Review: Drake-Take Care

“…Infecting the mind with catchy hooks”

[By Kalynda Simmons]

Drake’s new album Take Care is his second official studio effort with Cash Money a subsidiary of Universal Motown Records. The multi- talented Canadian singer/rapper stays true to form with this album by creating a series of melancholy ballads. He executes each song with stories of love lost, understanding and respect for the opposite sex, boasting about fame and sometimes complaining about the complications his fame has on maintaining relationships while he’s on the road. Take Care features Kendrick Lemar, Nikki Minaj, The Weeknd, Rihanna, Rick Ross, a harmonica solo from soul legend Stevie Wonder, and of course Drake’s mentor, Lil Wayne.

Take Care is very female friendly. Young women love Drake’s delivery and his demeanor. As female fans openly embrace him, Drake has become a master at playing to his audience. He sings with an effortless nonchalance that makes girls swoon while simultaneously infecting the mind with catchy hooks that involuntarily provoke heads to bob. Drake seems cocky yet compassionate and mildly interested, not easily excited.

“Doing it Wrong” features a harmonica solo with Stevie Wonder. It would have been nice to hear him sing on this song but the solo is subtle and a creative way to pay respect to the music legend without allowing his greatness to overshadow Drake’s project.  “Crew Love” a dark moody, musically intense song featuring another Canadian singer, The Weeknd. The style of this song is nothing you might expect from your typical Young Money track. The Weeknd truly put his production stamp on this one. His vocals are outstanding and the echoey melodies create an element of drama. Drake’s new single, “Make me Proud” features Nikki Minaj, an ode to the girl with her head on straight. He describes a sassy college graduate that takes care of herself. She’s independent and ambitious and makes all of the decisions in her life based upon her best interest and trying to only please herself.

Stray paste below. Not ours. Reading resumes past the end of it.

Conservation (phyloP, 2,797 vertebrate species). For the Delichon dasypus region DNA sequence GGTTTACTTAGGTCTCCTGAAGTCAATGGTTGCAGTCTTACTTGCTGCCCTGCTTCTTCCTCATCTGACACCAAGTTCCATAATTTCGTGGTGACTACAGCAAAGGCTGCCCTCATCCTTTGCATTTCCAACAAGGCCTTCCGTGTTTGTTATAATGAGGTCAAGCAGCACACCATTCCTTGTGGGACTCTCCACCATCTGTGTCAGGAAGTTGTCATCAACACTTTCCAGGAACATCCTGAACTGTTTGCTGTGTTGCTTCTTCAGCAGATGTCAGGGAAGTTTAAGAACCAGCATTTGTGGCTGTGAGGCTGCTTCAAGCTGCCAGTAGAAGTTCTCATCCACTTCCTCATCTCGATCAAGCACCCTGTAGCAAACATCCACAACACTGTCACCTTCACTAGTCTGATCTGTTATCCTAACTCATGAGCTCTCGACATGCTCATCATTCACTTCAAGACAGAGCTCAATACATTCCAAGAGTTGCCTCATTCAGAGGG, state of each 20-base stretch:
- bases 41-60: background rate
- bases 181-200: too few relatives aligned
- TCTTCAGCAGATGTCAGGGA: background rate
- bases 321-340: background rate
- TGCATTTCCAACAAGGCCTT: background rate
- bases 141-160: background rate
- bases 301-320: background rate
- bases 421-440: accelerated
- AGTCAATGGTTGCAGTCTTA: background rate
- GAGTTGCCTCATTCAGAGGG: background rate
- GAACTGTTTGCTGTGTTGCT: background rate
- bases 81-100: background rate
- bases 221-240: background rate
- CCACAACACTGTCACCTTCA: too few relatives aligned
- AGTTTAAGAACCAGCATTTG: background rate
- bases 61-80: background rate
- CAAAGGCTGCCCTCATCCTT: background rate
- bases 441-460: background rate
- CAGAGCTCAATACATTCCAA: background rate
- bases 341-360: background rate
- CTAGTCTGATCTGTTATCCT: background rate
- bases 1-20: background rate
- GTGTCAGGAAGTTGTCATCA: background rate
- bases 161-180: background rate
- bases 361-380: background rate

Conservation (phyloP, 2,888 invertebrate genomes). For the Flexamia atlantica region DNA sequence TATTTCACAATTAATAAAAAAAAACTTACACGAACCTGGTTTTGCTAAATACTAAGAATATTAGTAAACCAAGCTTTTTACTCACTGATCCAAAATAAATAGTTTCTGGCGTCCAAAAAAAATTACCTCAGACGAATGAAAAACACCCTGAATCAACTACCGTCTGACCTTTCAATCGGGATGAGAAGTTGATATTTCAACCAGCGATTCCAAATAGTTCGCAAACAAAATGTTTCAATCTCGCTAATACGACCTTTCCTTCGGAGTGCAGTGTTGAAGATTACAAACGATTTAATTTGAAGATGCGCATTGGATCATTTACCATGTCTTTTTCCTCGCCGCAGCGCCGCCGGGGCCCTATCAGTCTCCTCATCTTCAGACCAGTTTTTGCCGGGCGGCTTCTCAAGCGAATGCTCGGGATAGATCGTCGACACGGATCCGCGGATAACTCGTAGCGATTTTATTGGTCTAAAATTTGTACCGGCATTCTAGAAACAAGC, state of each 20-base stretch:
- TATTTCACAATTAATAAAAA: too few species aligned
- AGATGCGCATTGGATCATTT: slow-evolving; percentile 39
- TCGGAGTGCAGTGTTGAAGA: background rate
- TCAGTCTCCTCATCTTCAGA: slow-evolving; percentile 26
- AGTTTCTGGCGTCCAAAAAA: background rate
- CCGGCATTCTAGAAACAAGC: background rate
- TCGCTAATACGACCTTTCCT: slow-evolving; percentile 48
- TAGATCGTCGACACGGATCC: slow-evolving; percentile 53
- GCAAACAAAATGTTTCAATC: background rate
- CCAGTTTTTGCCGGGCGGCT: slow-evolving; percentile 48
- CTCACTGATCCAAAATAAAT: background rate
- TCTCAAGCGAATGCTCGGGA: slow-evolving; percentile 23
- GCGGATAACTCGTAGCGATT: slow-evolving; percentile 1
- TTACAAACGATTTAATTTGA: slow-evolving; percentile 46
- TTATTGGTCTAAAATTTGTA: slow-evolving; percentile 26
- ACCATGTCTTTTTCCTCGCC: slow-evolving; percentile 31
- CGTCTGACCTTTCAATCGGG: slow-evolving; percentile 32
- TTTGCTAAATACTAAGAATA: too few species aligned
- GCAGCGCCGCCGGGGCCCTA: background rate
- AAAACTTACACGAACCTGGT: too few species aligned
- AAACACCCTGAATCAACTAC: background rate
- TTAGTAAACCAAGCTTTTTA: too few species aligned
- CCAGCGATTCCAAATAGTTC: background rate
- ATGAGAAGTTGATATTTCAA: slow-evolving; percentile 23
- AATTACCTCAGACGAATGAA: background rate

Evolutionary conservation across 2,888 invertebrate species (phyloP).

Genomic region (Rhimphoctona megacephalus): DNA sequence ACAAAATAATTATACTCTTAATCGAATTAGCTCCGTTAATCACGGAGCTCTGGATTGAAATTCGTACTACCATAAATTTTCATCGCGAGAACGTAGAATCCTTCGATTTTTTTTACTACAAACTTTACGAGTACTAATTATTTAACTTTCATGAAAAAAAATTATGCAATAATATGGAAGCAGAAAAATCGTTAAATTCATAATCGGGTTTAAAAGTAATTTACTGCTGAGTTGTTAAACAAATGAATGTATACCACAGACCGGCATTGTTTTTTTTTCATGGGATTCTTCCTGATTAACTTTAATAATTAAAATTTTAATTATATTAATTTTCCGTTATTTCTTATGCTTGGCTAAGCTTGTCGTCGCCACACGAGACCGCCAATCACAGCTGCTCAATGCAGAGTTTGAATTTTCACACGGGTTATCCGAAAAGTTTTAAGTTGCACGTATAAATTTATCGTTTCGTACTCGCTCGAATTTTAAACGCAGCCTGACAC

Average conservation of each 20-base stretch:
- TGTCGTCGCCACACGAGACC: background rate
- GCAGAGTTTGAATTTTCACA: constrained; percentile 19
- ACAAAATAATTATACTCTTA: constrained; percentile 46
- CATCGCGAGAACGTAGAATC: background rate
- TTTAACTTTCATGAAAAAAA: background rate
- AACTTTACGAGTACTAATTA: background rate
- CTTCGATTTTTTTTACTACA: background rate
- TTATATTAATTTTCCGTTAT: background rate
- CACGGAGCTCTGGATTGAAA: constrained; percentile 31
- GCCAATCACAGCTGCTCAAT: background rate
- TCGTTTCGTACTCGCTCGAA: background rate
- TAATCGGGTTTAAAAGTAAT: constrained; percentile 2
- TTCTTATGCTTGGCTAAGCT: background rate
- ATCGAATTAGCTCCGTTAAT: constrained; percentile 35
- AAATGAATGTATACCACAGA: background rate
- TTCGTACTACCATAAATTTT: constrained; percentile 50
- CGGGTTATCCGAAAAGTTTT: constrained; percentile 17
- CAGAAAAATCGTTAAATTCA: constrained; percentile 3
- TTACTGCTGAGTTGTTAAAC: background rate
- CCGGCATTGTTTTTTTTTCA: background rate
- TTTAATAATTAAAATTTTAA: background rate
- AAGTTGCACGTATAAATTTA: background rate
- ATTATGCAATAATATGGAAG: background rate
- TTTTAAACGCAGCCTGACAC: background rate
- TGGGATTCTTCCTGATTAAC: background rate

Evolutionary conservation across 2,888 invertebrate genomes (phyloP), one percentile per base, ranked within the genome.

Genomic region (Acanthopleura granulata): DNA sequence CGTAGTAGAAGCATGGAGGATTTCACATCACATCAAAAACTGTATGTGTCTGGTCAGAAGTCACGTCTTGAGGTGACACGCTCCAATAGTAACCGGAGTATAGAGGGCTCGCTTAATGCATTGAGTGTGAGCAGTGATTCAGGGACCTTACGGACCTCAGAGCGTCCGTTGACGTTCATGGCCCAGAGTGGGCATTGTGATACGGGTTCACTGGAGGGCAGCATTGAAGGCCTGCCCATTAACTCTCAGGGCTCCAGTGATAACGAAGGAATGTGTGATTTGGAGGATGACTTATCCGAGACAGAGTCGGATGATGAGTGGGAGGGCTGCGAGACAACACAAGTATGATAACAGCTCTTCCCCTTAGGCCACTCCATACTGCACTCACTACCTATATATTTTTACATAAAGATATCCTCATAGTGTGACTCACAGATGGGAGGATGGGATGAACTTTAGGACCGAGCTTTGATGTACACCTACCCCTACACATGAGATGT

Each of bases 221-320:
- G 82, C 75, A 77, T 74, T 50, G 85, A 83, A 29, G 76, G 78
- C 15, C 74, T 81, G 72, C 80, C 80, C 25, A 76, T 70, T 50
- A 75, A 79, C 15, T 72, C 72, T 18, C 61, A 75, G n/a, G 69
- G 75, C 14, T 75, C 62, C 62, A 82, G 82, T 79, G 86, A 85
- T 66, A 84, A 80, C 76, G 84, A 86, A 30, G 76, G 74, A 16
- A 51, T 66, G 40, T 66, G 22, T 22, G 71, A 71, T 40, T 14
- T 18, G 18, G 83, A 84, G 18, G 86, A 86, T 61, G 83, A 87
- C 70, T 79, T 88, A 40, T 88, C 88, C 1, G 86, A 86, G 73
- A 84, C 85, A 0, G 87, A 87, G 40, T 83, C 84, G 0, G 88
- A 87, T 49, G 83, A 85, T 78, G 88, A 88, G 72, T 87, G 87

“Marvin’s Room,” another popular track is about a guy drunk-dialing his ex and telling her that even though she has a new, good boyfriend, she can do better. It’s the epitome of salty, jealous hater songs. Jealousy is an evil emotion and even though this is a shady concept, we have all been there at one time or another, envious of an ex’s new boyfriend. 

Even though Take Care leaked about a week before it’s actual release date of November 15th, many fans still respected the release date by waiting to purchase the album online or in stores. According to a Billboard and Nielsen Soundscan, Take Care sold 631,000 copies in its first week. It’s safe to say that the people love Drake. Overall, this album is entertaining. Whether you love him or you hate him, keep in mind that you are talking about him.